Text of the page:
Grandma liked "goodies"--it wentwith the territory. Grandchildren liked to deliver such "goodies" to grandparents.And so Loretta collected the things she would take to her Grandma.Goodies, in this case, did not include victuals and similar fare.Grandma had plenty of those. Not only did she have a huge garden,but she had a pantry large enough to support Mongol hordes for many moons.No, to Grandma, "goodies" meant rhubarb-colored pantyhose, or newgames for her Nintendo, or mango-scented hand lotion, not to mention shampoowith Pixie-Dust highlights. These were not your basic bare necessitiesof life, no siree! These were fun options.

Having filled a nice sized basketwith Grandma's stuff, Bumbershoot put on her red duck shoes(it was often muddy in the woods) and her red slicker (honest, sheonly had a red one) and took her favorite red umbrella from the hall closet(the weatherman had said "partly cloudy"). Then she set off downthe path into the woods.

This was not her first trip through these woods. She hadcome this way at least umpty-three times before, and the path was a familiarone. But before she had gone very far, for somereason that she couldn't begin to explain, Loretta just knew that thistrip was going to be different. Normally the little woodland creatures,the rabbits and squirrels, the bluejays and chickadees, would follow alongat a polite distance, hoping always that there might be "goodies" for themtoo. There seldom were, but yet they always came along.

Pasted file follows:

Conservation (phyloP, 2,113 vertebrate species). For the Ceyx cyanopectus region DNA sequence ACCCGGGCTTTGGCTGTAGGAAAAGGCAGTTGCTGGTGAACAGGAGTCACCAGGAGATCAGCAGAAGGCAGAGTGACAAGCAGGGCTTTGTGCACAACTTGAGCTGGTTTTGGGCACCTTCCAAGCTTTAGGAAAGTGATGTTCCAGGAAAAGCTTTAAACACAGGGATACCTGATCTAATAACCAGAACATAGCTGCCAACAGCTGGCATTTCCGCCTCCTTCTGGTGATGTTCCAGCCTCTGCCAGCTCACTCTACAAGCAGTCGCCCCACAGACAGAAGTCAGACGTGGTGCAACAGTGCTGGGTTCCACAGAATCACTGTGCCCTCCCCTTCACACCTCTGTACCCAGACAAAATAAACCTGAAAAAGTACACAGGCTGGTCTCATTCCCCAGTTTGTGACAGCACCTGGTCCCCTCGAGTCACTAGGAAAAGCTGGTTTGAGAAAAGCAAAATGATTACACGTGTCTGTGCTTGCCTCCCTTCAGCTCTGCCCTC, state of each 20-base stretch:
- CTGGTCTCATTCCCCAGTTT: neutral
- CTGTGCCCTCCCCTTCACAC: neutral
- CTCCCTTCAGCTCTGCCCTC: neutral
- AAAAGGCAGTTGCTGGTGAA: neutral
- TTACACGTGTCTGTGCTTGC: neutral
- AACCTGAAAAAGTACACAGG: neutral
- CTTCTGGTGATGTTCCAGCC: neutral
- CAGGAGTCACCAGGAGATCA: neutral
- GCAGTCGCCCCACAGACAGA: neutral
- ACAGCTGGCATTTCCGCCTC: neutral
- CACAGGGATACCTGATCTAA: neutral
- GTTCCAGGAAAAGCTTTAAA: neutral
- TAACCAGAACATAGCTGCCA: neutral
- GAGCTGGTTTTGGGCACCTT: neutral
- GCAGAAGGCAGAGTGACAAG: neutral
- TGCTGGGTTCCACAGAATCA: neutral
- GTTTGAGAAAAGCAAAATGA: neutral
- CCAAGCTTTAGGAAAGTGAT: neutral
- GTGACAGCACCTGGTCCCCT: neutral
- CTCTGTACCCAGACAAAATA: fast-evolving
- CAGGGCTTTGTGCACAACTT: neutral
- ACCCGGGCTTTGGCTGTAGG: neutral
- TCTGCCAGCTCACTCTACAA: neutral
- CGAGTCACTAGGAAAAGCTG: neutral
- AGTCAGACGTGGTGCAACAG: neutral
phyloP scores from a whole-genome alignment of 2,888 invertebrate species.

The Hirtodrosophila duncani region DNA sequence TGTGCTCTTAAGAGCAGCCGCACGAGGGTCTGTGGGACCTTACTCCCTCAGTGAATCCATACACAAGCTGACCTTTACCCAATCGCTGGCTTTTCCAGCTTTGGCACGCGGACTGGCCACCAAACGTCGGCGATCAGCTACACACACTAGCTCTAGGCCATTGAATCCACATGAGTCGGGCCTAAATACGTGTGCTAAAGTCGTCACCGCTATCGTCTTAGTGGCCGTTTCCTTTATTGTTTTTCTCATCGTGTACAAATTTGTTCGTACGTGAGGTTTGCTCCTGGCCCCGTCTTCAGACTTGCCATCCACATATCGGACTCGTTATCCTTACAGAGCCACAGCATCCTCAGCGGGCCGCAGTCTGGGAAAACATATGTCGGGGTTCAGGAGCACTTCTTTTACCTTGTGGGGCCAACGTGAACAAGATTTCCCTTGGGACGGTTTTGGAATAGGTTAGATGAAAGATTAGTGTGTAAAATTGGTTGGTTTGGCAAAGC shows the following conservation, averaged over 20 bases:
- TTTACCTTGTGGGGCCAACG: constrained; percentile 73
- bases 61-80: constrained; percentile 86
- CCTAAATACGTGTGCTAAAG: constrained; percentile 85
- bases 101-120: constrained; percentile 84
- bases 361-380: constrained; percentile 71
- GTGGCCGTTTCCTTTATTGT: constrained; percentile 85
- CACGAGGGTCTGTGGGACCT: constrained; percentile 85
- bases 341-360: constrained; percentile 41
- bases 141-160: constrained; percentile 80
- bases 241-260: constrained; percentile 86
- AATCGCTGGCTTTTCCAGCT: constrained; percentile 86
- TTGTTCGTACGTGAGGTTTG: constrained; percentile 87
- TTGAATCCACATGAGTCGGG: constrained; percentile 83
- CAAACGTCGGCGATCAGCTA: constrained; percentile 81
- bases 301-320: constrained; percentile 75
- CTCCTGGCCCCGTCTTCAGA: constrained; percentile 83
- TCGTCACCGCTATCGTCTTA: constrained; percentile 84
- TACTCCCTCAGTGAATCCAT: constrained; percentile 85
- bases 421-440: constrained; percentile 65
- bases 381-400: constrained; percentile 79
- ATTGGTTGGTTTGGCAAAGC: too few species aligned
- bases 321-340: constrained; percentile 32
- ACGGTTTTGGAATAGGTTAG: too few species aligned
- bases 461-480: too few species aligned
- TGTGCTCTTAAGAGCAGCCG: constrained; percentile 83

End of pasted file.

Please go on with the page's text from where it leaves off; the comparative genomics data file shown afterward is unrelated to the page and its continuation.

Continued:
Today, however, they were noticeably absent, and Bumbershoot had thestrangest feeling that someone, or something, was watching her. The woodswere quiet, too quiet. Several times she stopped behind a largetree and waited and watched. But she could see nothing unusual. Whatwas unusual though was the path itself. It seemed to be differentsomehow. In fact she suddenly realized she didn't know where shewas. She couldn't recall ever having been in this part of the woods before.Had she taken the wrong path, the wrong fork in the trail?

Lots of people would have been frightened, or maybe even scared silly.But Bumbershoot wasn't, not yet anyway.Being the very practical person that she was, she looked for thetallest tree around and climbed up. She was sure she would be ableto see Grandma's house. Then she would climb back down and hurry off inthe right direction.

She didn't see Grandma's house though. All she could see was morewoods, stretching as far as the eye could see in all directions.Now this was strange - these woods just were not this big. What shecould see, and this scared her not just a little bit, was a Big Bad Wolf!

At least Loretta thought it was a wolf. It looked like awolf. Weren't all wolves bad, even if not big? This one was certainlybig, even if not bad! But how could she be sure? Thewolf seemed to be looking for something. Could it be her?How could she be sure? Suddenly she was very sure, for she could hear thewolf calling softly, "Come out, come out, wherever you are." It seemedto be licking its chops.